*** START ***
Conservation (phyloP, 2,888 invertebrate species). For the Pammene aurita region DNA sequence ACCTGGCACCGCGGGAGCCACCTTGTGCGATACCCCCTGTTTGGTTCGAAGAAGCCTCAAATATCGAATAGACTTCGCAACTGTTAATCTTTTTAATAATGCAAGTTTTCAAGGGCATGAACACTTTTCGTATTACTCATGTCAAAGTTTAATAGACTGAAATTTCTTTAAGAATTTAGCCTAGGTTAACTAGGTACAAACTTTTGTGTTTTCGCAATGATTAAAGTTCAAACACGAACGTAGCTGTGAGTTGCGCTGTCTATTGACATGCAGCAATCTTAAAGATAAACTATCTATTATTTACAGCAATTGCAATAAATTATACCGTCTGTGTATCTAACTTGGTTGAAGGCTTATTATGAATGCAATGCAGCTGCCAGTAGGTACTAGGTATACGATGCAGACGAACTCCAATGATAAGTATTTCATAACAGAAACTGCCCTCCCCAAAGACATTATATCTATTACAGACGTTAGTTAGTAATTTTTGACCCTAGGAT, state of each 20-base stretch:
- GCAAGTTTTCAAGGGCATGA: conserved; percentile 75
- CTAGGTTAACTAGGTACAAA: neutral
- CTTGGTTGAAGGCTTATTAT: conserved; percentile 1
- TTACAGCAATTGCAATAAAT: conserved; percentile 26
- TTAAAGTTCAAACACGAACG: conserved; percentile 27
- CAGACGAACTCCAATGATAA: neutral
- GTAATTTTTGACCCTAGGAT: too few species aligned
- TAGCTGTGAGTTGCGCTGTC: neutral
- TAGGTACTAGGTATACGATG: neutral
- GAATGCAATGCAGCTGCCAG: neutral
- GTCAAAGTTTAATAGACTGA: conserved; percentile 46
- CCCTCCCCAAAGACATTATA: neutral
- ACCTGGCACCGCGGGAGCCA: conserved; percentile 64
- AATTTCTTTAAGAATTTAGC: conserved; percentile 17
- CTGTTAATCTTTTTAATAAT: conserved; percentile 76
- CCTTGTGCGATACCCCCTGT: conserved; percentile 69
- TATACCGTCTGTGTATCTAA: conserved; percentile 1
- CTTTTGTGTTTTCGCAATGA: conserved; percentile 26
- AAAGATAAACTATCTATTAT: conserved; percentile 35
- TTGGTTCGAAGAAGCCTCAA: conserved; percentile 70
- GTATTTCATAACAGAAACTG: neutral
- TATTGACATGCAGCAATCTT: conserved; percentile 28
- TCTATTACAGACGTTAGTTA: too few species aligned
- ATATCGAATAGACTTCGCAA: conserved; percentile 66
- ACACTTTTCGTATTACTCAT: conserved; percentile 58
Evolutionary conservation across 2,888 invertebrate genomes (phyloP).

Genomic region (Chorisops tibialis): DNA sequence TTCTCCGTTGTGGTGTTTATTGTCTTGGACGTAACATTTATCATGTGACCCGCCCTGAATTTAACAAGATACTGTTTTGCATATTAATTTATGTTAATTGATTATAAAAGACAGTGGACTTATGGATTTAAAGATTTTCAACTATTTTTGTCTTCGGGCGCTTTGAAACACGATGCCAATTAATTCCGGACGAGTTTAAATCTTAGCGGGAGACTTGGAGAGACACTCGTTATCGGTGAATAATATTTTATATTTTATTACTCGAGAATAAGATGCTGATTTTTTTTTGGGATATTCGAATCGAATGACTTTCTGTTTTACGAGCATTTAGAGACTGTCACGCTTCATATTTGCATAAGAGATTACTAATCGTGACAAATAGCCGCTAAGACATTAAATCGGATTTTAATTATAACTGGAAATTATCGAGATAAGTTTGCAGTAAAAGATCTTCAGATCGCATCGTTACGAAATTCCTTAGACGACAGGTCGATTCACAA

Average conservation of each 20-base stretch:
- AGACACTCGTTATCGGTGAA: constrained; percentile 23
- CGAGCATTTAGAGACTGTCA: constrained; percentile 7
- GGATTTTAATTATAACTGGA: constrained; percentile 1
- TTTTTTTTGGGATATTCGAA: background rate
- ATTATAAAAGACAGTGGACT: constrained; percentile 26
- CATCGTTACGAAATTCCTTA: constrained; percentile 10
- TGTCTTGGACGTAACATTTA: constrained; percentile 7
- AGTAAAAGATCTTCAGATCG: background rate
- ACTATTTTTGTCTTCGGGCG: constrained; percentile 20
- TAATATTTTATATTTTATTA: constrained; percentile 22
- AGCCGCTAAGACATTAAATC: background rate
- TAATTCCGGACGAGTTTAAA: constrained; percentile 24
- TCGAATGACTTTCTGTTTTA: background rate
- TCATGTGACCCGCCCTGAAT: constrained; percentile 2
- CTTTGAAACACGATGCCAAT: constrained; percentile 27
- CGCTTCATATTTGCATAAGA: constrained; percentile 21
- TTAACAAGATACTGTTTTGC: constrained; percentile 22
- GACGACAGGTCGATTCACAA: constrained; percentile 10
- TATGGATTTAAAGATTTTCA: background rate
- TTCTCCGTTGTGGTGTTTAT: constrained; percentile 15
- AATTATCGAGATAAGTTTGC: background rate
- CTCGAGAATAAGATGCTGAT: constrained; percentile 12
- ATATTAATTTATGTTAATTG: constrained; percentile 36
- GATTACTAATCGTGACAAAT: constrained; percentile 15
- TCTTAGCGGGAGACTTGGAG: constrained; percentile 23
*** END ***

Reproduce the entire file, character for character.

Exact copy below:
Conservation (phyloP, 2,888 invertebrate species). For the Pammene aurita region DNA sequence ACCTGGCACCGCGGGAGCCACCTTGTGCGATACCCCCTGTTTGGTTCGAAGAAGCCTCAAATATCGAATAGACTTCGCAACTGTTAATCTTTTTAATAATGCAAGTTTTCAAGGGCATGAACACTTTTCGTATTACTCATGTCAAAGTTTAATAGACTGAAATTTCTTTAAGAATTTAGCCTAGGTTAACTAGGTACAAACTTTTGTGTTTTCGCAATGATTAAAGTTCAAACACGAACGTAGCTGTGAGTTGCGCTGTCTATTGACATGCAGCAATCTTAAAGATAAACTATCTATTATTTACAGCAATTGCAATAAATTATACCGTCTGTGTATCTAACTTGGTTGAAGGCTTATTATGAATGCAATGCAGCTGCCAGTAGGTACTAGGTATACGATGCAGACGAACTCCAATGATAAGTATTTCATAACAGAAACTGCCCTCCCCAAAGACATTATATCTATTACAGACGTTAGTTAGTAATTTTTGACCCTAGGAT, state of each 20-base stretch:
- GCAAGTTTTCAAGGGCATGA: conserved; percentile 75
- CTAGGTTAACTAGGTACAAA: neutral
- CTTGGTTGAAGGCTTATTAT: conserved; percentile 1
- TTACAGCAATTGCAATAAAT: conserved; percentile 26
- TTAAAGTTCAAACACGAACG: conserved; percentile 27
- CAGACGAACTCCAATGATAA: neutral
- GTAATTTTTGACCCTAGGAT: too few species aligned
- TAGCTGTGAGTTGCGCTGTC: neutral
- TAGGTACTAGGTATACGATG: neutral
- GAATGCAATGCAGCTGCCAG: neutral
- GTCAAAGTTTAATAGACTGA: conserved; percentile 46
- CCCTCCCCAAAGACATTATA: neutral
- ACCTGGCACCGCGGGAGCCA: conserved; percentile 64
- AATTTCTTTAAGAATTTAGC: conserved; percentile 17
- CTGTTAATCTTTTTAATAAT: conserved; percentile 76
- CCTTGTGCGATACCCCCTGT: conserved; percentile 69
- TATACCGTCTGTGTATCTAA: conserved; percentile 1
- CTTTTGTGTTTTCGCAATGA: conserved; percentile 26
- AAAGATAAACTATCTATTAT: conserved; percentile 35
- TTGGTTCGAAGAAGCCTCAA: conserved; percentile 70
- GTATTTCATAACAGAAACTG: neutral
- TATTGACATGCAGCAATCTT: conserved; percentile 28
- TCTATTACAGACGTTAGTTA: too few species aligned
- ATATCGAATAGACTTCGCAA: conserved; percentile 66
- ACACTTTTCGTATTACTCAT: conserved; percentile 58
Evolutionary conservation across 2,888 invertebrate genomes (phyloP).

Genomic region (Chorisops tibialis): DNA sequence TTCTCCGTTGTGGTGTTTATTGTCTTGGACGTAACATTTATCATGTGACCCGCCCTGAATTTAACAAGATACTGTTTTGCATATTAATTTATGTTAATTGATTATAAAAGACAGTGGACTTATGGATTTAAAGATTTTCAACTATTTTTGTCTTCGGGCGCTTTGAAACACGATGCCAATTAATTCCGGACGAGTTTAAATCTTAGCGGGAGACTTGGAGAGACACTCGTTATCGGTGAATAATATTTTATATTTTATTACTCGAGAATAAGATGCTGATTTTTTTTTGGGATATTCGAATCGAATGACTTTCTGTTTTACGAGCATTTAGAGACTGTCACGCTTCATATTTGCATAAGAGATTACTAATCGTGACAAATAGCCGCTAAGACATTAAATCGGATTTTAATTATAACTGGAAATTATCGAGATAAGTTTGCAGTAAAAGATCTTCAGATCGCATCGTTACGAAATTCCTTAGACGACAGGTCGATTCACAA

Average conservation of each 20-base stretch:
- AGACACTCGTTATCGGTGAA: constrained; percentile 23
- CGAGCATTTAGAGACTGTCA: constrained; percentile 7
- GGATTTTAATTATAACTGGA: constrained; percentile 1
- TTTTTTTTGGGATATTCGAA: background rate
- ATTATAAAAGACAGTGGACT: constrained; percentile 26
- CATCGTTACGAAATTCCTTA: constrained; percentile 10
- TGTCTTGGACGTAACATTTA: constrained; percentile 7
- AGTAAAAGATCTTCAGATCG: background rate
- ACTATTTTTGTCTTCGGGCG: constrained; percentile 20
- TAATATTTTATATTTTATTA: constrained; percentile 22
- AGCCGCTAAGACATTAAATC: background rate
- TAATTCCGGACGAGTTTAAA: constrained; percentile 24
- TCGAATGACTTTCTGTTTTA: background rate
- TCATGTGACCCGCCCTGAAT: constrained; percentile 2
- CTTTGAAACACGATGCCAAT: constrained; percentile 27
- CGCTTCATATTTGCATAAGA: constrained; percentile 21
- TTAACAAGATACTGTTTTGC: constrained; percentile 22
- GACGACAGGTCGATTCACAA: constrained; percentile 10
- TATGGATTTAAAGATTTTCA: background rate
- TTCTCCGTTGTGGTGTTTAT: constrained; percentile 15
- AATTATCGAGATAAGTTTGC: background rate
- CTCGAGAATAAGATGCTGAT: constrained; percentile 12
- ATATTAATTTATGTTAATTG: constrained; percentile 36
- GATTACTAATCGTGACAAAT: constrained; percentile 15
- TCTTAGCGGGAGACTTGGAG: constrained; percentile 23